The certification through portfolio
process can be used to promote
the rheumatology nurse’s professional
development and performance,
said Sheree C. Carter, PhD, RN,
at the 2015 Annual Conference of the
Rheumatology Nurses Society (RNS).1
In 2014, the American Nurses Credentialing Center (ANCC) and the RNS announced plans to develop a new board certification through portfolio for rheumatology nursing.2 Nurses certified through the ANCC portfolio assessment method are regarded as experts in their specialties.
The portfolio certification process is already used by many professions and is a practical alternative to paper testing, which requires a separate board to oversee the certification process, said Dr Carter, Assistant Professor at the University of Alabama Capstone College of Nursing, Tuscaloosa.
“The portfolio contains material that illustrates growth and change over time,” she said. “It has value for the individual and has value for the organization.”
As a portable mechanism for evaluating competencies, the portfolio captures the lifelong learning journey of a rheumatology nurse, from novice to competency to expert, demonstrating the continuing acquisition of skills, knowledge, and achievement. The cost to submit a portfolio is $525 for nonmembers of the American Nurses Association (ANA) and $470 for members of the ANA/RNS.
“The portfolio is renewable every 5 years,” said Dr Carter. “The portfolio is comprehensive…it gives a rich history of what and who you are as an individual nurse. You’re going to be keeping a journal, and sharing that with the ANCC and sharing that with others.”
The partial criteria for certification are:
- RN licensure (active)
- Minimum of 2 years full-time as an RN
- Minimum 1500 clinical hours in rheumatology in the past 3 years
- 30 hours of continuing education in rheumatology/rheumatology nursing in the past 3 years.
The ANCC has a webinar/video on
the certification through portfolio application
requirements. The ANCC has
4 domains for becoming recognized as
a specialty practice nurse, with criteria
under each domain reviewed by an
independent panel, which grades how
the portfolio meets the objectives within
the domains. The 4 domains are (1)
professional development, (2) professional
and ethical nursing practice, (3)
teamwork and collaboration, and (4)
quality and safety.
“We’re going to be telling somebody in another way exactly what we do, and how we do it, and what we think about it, and what we feel about it, and what we need to be more successful for our patients,” she said. “If it’s not documented, it wasn’t done. We have to document what we do as rheumatology nurses or it’s not captured.”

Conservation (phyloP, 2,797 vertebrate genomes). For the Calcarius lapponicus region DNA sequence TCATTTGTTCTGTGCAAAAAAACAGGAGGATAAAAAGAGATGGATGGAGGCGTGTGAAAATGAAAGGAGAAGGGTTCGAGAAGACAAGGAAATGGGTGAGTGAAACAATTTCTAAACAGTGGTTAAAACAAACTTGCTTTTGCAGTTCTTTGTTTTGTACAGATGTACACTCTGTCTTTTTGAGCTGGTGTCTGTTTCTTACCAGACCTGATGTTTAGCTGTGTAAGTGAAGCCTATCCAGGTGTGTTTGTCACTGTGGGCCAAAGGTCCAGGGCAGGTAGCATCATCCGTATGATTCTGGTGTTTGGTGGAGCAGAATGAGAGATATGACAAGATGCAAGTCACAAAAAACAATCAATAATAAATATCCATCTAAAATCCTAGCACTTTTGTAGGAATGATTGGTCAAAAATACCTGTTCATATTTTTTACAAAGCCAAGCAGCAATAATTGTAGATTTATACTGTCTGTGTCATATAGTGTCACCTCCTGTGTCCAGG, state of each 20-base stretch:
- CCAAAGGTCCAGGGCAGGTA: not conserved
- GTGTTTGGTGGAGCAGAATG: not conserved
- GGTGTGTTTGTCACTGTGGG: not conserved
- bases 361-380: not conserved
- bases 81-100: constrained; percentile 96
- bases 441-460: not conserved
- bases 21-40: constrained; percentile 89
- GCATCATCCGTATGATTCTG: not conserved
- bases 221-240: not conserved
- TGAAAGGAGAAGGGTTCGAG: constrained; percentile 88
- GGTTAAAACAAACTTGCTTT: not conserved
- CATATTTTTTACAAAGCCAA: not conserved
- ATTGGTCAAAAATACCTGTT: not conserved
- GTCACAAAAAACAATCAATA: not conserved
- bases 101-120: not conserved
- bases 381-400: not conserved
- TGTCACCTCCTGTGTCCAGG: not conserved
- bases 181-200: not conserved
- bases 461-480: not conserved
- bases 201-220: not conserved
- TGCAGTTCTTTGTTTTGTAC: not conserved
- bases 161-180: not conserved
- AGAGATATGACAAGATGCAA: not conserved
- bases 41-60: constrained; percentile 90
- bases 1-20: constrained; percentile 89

For example, self-assessment would fall under professional development and would include an assessment of learning needs and the development of goals to address these needs. “In order to do that, we need to go by our scoping standards of practice and our core curriculum,” said Dr Carter. Knowledge and skills acquired in infusion nursing, research and clinical trials, education, and pharmacology are skills specific to rheumatology nursing that might be documented.
Applicants need to write objectives and outcomes, describe activities, and set target dates to complete and review progress. Nurses must also identify how they achieved their learning and provide evidence of change after reflection on progress made. Records of continuing education and exemplars will serve as evidence of professional development.
Similar documentation would be required for the other domains, specific to rheumatology, such as providing care to patients with rheumatologic diseases and comorbid conditions; collaborating with consumers and healthcare providers to improve access to and delivery of care, and integrated services for rheumatology patients; and raising awareness of environmental health risks, including biologic medication storage and handling, and risk-reduction strategies.
- Carter SC. Deep dive: promoting professional development
and performance through the certification
through the portfolio process. Presented at: 2015
Annual Meeting of the Rheumatology Nurses Society;
August 6-8, 2015; Orlando, FL.
- ANCC and RNS announce first board certification in rheumatology nursing [news release]. Silver Spring, MD: Rheumatology Nurses Society; August 7, 2014. http://rnsnurse.org/blog/hot-topics/ancc-and-rnsannounce-first-board-certification-rheumatology-nursing. Updated September 20, 2014. Accessed September 2, 2015.